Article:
I was a young reporter. It was the night before, I can, you know, pinpoint it to the day. It was the night before the 2000 election. A Monday night. And I was a young reporter writing the gossip column the New York Observer, which was a weekly newspaper. And I was working on my first reported feature and it actually had to do with election politics.

I was covering the film industry and I was writing about a movie that Miramax and its sister company, brother company, Dimension was not releasing in part because–and the allegation at the root of the story was that it was because Harvey Weinstein was embedded in that kind of cringey Gore-Lieberman, like clean media campaign. I don’t know if any of you are old enough to remember this. And that he wanted a position within a Gore-Lieberman Administration and so was not releasing “O,” which was a very violent high school retelling of Othello. 

And I was reporting this story. And I was a young reporter and I tried to get a comment from Harvey Weinstein by calling Miramax over and over again, and he hadn’t responded, and so my colleague–who ironically I also happened to be dating at the time–he was the gossip columnist at the time. And he was going to cover a party that Harvey Weinstein was throwing in Manhattan, and my editor said “you should go with Andrew. And you can get him in person and you can get him to comment and then you can publish your story.” I just needed his comment, his response to the allegations in the story. 

And I went to this party and it was like a schmancy book party in a hotel lobby and I walked up to Harvey Weinstein and I asked him about this movie that he wasn’t releasing and he said something totally bland and banal like “that’s my brother’s movie. I don’t have anything to do with it.” And then walked away from me. And I thought, well that was nothing, but at least I got the comment. And I started to walk over to get a drink or something, and he came back to me and he said “by the way, that was off the record.”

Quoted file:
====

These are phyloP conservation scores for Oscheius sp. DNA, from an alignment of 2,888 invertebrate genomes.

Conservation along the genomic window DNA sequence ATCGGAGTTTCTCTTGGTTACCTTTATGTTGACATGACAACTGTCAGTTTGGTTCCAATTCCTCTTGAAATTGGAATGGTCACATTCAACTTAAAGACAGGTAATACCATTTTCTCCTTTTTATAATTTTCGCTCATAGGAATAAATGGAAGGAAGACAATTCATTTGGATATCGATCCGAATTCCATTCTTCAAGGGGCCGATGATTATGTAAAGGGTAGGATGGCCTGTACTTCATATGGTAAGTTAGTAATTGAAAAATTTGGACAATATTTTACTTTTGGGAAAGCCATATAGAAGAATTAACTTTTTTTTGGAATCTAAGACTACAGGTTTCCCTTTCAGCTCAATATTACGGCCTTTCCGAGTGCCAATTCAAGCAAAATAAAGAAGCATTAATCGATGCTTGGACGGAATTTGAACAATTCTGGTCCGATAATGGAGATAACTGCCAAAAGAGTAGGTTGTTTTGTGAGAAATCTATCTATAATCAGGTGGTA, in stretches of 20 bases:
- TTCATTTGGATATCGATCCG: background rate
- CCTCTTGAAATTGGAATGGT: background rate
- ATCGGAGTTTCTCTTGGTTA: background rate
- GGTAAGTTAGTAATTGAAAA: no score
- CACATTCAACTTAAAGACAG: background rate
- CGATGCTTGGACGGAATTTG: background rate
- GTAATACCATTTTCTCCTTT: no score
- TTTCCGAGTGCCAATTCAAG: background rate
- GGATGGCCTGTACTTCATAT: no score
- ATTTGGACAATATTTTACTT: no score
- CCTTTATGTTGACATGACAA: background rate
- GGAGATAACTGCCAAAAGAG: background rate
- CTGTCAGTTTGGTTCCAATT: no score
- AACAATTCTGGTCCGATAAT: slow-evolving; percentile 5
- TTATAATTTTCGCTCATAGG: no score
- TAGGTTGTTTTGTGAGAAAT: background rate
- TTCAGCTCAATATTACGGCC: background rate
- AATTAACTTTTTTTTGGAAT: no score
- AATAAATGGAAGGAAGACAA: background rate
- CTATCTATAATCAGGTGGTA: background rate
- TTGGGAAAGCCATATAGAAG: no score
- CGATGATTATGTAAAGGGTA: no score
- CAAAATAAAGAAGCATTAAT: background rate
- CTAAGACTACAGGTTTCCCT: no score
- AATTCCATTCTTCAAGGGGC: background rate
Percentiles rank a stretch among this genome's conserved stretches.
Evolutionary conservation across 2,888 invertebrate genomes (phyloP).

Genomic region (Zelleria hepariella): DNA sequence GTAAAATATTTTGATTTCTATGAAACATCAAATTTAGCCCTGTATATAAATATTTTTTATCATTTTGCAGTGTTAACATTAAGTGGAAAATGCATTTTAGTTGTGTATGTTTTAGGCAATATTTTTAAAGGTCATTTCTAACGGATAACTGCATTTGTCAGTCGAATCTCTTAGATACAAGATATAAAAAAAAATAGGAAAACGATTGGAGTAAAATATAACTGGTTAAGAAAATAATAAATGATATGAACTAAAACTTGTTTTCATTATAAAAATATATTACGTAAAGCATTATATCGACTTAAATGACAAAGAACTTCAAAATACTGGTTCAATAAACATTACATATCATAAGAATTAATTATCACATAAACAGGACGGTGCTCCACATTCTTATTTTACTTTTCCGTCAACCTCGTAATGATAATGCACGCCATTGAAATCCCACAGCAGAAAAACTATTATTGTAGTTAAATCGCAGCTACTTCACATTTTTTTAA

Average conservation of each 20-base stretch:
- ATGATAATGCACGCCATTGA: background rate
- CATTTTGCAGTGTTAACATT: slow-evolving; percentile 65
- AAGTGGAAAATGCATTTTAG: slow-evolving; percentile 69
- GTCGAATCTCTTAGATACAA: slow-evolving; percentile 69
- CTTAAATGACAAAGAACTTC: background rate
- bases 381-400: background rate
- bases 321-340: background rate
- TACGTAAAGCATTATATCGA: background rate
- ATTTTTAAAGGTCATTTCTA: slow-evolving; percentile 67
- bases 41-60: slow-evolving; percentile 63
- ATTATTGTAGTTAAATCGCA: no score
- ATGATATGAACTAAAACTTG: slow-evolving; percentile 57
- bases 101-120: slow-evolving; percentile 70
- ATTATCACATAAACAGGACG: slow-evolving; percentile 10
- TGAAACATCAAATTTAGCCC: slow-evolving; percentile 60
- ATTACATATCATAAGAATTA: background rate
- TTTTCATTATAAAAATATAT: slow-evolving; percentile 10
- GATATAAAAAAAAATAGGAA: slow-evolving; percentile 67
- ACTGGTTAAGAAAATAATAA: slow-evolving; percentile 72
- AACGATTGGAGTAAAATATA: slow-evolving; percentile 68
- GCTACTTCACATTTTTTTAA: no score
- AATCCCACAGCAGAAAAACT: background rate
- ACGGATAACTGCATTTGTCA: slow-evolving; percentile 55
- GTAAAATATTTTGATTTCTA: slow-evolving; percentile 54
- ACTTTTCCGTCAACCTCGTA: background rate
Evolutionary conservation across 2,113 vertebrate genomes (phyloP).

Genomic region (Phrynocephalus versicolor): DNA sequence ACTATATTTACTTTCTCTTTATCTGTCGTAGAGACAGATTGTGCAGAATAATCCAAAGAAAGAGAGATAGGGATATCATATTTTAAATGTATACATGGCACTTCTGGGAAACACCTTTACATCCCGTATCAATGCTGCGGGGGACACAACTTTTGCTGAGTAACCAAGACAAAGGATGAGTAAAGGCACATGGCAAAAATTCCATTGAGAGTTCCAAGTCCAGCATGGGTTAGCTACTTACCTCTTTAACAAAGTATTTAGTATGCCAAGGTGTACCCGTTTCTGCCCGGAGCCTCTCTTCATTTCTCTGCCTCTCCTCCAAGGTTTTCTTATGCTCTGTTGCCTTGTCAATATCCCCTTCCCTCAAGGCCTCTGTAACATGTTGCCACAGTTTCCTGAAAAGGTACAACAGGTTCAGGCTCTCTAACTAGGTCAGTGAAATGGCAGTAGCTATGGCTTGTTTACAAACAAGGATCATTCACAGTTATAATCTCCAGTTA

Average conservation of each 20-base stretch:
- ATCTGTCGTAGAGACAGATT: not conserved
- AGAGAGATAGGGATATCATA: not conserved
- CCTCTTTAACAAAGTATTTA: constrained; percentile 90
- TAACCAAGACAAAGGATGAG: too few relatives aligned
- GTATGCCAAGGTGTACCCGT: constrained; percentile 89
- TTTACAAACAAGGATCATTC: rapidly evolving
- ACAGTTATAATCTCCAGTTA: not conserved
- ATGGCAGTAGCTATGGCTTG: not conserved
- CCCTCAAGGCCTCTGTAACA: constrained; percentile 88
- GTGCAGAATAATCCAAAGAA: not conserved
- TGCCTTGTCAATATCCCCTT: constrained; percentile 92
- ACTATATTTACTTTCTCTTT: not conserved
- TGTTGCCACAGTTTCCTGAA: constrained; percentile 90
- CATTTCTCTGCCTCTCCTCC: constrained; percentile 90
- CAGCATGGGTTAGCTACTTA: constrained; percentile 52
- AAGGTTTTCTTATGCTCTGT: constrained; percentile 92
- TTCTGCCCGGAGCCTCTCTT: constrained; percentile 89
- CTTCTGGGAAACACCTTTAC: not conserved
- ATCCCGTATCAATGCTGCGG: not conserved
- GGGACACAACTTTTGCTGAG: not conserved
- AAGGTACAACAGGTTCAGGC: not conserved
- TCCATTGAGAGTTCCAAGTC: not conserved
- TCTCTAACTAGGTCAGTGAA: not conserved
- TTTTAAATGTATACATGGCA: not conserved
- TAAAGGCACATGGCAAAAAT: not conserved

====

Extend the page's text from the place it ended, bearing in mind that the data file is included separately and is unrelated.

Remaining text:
And I said, I don’t know, in retrospect and thinking of myself at that age, I don’t actually know how I had the wherewithal to say this, but I said “Harvey that’s not how it works. I identified myself as a reporter and you know perfectly well that if you want to say something off the record, you say ‘off the record.'” And he started to grab my tape recorder, and I held onto it and I said “Harvey you can’t do this.” 

And he started to scream at me and berate me and point at me and he started shoving my shoulder with his finger and he lost control completely and he called me a cunt and said, you know, “I can’t believe you came into this party. You’re not allowed here. I’m glad I’m the sheriff of this piece of shit fucking town.” Screaming things that were just incomprehen–like it didn’t make any sense.

He was so full of rage, and he was pushing me, pushing me, pushing me. And at some point my colleague came over and interrupted him and calmed him down and said “tell me about the book party,” and he like went back to being normal Harvey. I like got our bags and I was like, “let’s go.” And at that point my colleague Andrew said, “I want you to apologize to Rebecca.” And I was like, “noooo, I don’t…” 

And at that point he went ballistic and he pushed Andrew off. He again started screaming obscenities, pushed Andrew down a step. He was holding his own, we were both holding our tape recorders up to try–that was the only defense we had. And he pushed Andrew down a step, Andrew’s tape recorder hit a woman who passed out and actually had I think long-term damage, and then took Andrew out onto the street on 6th Avenue and put him in a headlock and started pounding his head.